To the Members of the Northwestern Community:
As part of a campaign to raise awareness for Sexual Assault Awareness Month, the IFC Executive Board sponsored large banners hanging from chapter houses. This idea was borrowed from a similar campaign done in the fall at another university by the IFC & Men Against Rape and Sexual Assault groups there. The banners were never intended to serve as a comprehensive solution, but rather as a first step in a long-term vision to bring awareness to an important social issue, and to develop an active ownership for the culture within our own chapters.
The slogans on the banners, “XYZ Stands Against Sexual Violence,” “XYZ Supports Survivors,” and “This is Everyone’s Problem” were developed to accomplish these aims. While we received positive feedback from many, including some survivors, it is clear that some of these phrases, particularly the first two, imply an immunity to these problems within our own chapters. It is clearly irresponsible and inappropriate to suggest that an entire chapter or an entire community is exempt to these problems, and the IFC Executive Board and our Presidents never intended for this to be implied. The banners were intended to be a first step in developing an active ownership for the culture within our own chapters, and we apologize if this was not done in the most appropriate manner. We recognize now how this campaign may have been emotionally triggering for survivors, and we want to make a deep, genuine apology for anyone that may have been affected. This was not our intent, but it is our fault for not being cognizant enough and not considering how it might affect others in our community. Moving forward, we will be seeking deliberate and intentional methods of bringing awareness and working to create change.
This work does not and will not end with a banner or march, and we as an executive board recognize this. Members of our community are continuously working to take a greater role in addressing this issue. Several years ago Men Against Rape and Sexual Assault (MARS) was started as a way to engage men in this important conversation. Since then, introductory MARS training has been a requirement for all new member classes, and covers important topics such as consent, identifying potentially dangerous situations, bystander intervention, and supporting survivors. Within this academic year, MARS has worked internally to develop a continuing dialogue component that was piloted in fall 2015 and has since been refined for further implementation. This dialogue covers masculinity, gender norms, and underlying misogyny and how those themes contribute to the culture of sexual violence in our community.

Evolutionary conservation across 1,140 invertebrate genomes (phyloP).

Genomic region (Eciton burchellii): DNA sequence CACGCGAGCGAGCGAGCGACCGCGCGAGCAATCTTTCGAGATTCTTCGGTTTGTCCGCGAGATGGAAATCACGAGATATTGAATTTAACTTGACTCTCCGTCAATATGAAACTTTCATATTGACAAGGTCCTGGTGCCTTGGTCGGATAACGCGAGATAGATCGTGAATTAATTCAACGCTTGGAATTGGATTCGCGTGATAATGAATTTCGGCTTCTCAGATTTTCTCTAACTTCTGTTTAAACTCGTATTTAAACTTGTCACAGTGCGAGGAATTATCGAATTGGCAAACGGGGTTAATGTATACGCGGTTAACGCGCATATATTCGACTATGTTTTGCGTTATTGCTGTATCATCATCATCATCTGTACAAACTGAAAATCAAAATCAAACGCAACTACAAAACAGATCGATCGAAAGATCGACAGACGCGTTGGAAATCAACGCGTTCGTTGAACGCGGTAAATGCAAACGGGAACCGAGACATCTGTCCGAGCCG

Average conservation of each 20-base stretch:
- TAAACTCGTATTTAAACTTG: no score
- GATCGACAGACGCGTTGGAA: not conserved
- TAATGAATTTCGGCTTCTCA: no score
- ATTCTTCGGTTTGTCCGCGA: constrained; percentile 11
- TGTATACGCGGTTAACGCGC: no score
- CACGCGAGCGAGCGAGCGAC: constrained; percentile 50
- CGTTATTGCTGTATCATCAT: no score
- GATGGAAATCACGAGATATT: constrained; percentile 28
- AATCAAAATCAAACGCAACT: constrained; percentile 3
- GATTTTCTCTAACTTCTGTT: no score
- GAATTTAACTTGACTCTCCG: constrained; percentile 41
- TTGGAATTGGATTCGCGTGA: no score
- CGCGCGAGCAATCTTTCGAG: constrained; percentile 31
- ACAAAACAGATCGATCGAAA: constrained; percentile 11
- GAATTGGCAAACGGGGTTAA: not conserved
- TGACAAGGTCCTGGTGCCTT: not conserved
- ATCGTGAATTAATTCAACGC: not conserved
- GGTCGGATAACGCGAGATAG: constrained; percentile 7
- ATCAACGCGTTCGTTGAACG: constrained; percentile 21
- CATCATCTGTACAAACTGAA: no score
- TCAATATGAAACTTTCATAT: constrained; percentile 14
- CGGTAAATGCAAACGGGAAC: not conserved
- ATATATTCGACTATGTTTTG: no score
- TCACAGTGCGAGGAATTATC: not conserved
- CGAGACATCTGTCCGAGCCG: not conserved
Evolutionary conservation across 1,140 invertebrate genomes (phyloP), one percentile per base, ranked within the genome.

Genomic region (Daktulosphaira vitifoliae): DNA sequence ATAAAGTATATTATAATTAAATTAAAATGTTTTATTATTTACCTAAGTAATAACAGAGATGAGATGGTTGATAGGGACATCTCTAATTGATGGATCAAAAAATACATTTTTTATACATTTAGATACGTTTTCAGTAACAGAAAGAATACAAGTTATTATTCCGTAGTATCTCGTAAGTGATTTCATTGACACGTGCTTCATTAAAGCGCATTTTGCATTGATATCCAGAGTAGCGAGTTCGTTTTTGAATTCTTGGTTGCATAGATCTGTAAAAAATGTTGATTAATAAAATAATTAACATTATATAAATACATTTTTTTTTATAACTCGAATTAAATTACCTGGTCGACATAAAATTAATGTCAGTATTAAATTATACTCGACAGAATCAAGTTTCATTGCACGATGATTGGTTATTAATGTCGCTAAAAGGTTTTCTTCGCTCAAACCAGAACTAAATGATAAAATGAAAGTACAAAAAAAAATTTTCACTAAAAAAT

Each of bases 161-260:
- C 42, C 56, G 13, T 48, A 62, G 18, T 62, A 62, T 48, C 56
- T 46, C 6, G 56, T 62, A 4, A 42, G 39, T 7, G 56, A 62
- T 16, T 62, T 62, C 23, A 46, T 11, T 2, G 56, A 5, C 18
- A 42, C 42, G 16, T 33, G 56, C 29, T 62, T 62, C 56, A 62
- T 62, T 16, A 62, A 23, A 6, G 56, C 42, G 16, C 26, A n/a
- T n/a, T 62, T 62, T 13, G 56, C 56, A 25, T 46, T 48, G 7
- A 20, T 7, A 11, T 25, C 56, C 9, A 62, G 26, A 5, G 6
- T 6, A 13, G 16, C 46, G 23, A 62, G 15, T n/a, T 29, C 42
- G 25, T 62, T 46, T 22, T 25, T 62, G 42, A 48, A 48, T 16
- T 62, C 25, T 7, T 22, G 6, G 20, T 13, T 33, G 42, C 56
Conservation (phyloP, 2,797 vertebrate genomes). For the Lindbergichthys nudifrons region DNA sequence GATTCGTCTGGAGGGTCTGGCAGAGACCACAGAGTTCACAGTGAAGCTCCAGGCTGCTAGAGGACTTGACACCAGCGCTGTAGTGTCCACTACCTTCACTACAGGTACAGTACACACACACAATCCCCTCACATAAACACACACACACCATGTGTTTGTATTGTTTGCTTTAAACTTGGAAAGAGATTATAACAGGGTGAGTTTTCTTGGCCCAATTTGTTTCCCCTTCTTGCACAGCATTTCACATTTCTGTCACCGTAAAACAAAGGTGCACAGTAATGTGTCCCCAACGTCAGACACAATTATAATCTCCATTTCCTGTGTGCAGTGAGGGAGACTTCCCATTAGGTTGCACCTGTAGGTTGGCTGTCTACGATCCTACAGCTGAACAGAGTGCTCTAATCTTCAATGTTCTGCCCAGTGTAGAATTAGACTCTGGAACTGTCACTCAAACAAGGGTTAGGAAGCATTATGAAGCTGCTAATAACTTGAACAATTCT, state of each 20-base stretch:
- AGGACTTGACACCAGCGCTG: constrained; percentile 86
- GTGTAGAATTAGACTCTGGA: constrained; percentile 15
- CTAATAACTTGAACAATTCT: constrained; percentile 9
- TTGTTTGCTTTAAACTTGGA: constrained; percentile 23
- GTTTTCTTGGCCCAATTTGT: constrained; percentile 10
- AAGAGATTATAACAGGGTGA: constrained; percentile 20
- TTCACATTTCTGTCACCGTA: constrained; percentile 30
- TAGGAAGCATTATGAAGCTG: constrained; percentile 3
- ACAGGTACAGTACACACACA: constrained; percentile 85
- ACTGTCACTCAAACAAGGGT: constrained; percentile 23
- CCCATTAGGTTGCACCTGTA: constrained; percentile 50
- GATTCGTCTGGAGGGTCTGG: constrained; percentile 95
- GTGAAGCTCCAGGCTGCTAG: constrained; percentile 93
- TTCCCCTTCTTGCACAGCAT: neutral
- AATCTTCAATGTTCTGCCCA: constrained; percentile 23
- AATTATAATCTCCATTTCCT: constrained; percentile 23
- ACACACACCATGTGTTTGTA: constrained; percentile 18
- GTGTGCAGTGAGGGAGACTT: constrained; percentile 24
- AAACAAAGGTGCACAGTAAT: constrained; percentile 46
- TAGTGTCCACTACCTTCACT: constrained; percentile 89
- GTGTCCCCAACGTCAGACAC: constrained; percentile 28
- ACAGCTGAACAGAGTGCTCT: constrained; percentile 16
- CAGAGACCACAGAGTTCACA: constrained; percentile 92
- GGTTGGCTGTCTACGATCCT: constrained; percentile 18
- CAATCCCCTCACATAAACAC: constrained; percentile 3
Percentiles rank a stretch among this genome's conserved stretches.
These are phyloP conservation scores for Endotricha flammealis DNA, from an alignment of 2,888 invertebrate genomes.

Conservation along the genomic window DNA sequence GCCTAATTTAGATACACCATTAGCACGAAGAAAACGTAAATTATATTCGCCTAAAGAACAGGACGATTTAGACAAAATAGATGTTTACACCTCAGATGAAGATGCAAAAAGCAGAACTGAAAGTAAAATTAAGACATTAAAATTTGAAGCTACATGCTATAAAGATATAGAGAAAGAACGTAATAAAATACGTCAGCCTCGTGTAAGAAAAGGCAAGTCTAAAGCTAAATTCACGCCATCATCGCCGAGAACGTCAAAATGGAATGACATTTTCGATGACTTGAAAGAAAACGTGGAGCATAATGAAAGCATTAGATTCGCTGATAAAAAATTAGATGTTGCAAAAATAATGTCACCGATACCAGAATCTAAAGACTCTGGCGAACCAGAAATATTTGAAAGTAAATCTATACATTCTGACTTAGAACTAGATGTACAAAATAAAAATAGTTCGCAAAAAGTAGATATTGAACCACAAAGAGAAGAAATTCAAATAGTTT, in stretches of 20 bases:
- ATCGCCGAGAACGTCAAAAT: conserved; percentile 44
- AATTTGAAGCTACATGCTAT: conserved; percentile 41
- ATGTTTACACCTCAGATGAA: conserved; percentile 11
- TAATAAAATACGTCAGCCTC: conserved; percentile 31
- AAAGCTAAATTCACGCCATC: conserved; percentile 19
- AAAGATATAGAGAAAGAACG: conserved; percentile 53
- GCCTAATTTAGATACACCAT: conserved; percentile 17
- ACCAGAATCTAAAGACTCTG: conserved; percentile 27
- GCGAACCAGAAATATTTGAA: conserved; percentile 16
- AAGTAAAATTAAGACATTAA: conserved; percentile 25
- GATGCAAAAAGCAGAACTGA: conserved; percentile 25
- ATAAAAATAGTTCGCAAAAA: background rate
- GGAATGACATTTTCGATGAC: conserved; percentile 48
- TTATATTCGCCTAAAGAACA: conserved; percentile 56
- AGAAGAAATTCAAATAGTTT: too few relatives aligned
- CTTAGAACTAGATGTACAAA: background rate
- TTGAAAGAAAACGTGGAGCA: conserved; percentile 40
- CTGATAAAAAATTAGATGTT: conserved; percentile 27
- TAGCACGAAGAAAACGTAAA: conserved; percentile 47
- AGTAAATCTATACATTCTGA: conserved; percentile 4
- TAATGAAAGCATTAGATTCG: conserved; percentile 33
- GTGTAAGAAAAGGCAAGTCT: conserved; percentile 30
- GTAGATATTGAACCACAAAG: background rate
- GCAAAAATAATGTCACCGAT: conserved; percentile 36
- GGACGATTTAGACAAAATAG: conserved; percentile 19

Starting in winter 2016, the IFC Vice-President for Membership Development developed a four-year continuing education program for IFC chapters that covers topics of masculinity and sexual violence, mental health, and diversity and inclusion. It will incorporate many of the same trainings and discussion components of the continuing dialogue MARS has worked to develop. This program includes Greek-specific spaces for sustained dialogue about important topics that affect our entire community, and provides opportunities for introspection and recommendations for change. With chapter officers this past month, we have held several extensive discussions on masculinity, how it influences the IFC and Northwestern communities, and what action we can take based on this information to ensure a progressive, safer community. These conversations go beyond “this is a problem” and challenge all members of our community to reflect on why this violence occurs and what we can do to change this culture. We feel that our role as leaders in the community is to institute long-standing change to gradually influence future leaders, future students and staff, and future community culture. The best way for this to be addressed is through continuous conversation and gradual cultural shift. Direct legal prosecution of members accused of sexual misconduct is not the appropriate role for the IFC Executive Board nor any other student organization. That said, we actively encourage chapters to hold their members accountable for any and all behavior, including removal from the organization. When chapters reach out to us about internal culture or members, we provide resources and advice on the best way to proceed, prioritizing the needs and desires of survivors first. In this way, we make the most impact on this issue by working with our chapters and other local and national organizations to influence culture and hold ourselves accountable. These steps also do not constitute sufficient action, and we are continuously developing additional ways to work towards a better community.
With this in mind, we want to be intentional and mindful about listening to and incorporating the voices of the IFC and Northwestern community. We work to serve everyone in our community, regardless of any gender or affiliation, and would invite anyone to share their perspectives with us. The board will be hosting an open, public forum for all members of the Northwestern community to voice any concerns, suggestions, or thoughts about any topic, and we feel this conversation would be an important theme to discuss further. We invite all those interested to attend this open forum on May 16, 2016 at 8:00pm in University Hall 122. In addition, we will be providing an anonymous method of providing feedback below to ensure that anyone who feels they cannot attend in person can have their voice heard.
The Interfraternity Council Executive Board 2016-2017
Anonymous Thoughts: http://goo.gl/forms/cMfXay0J1L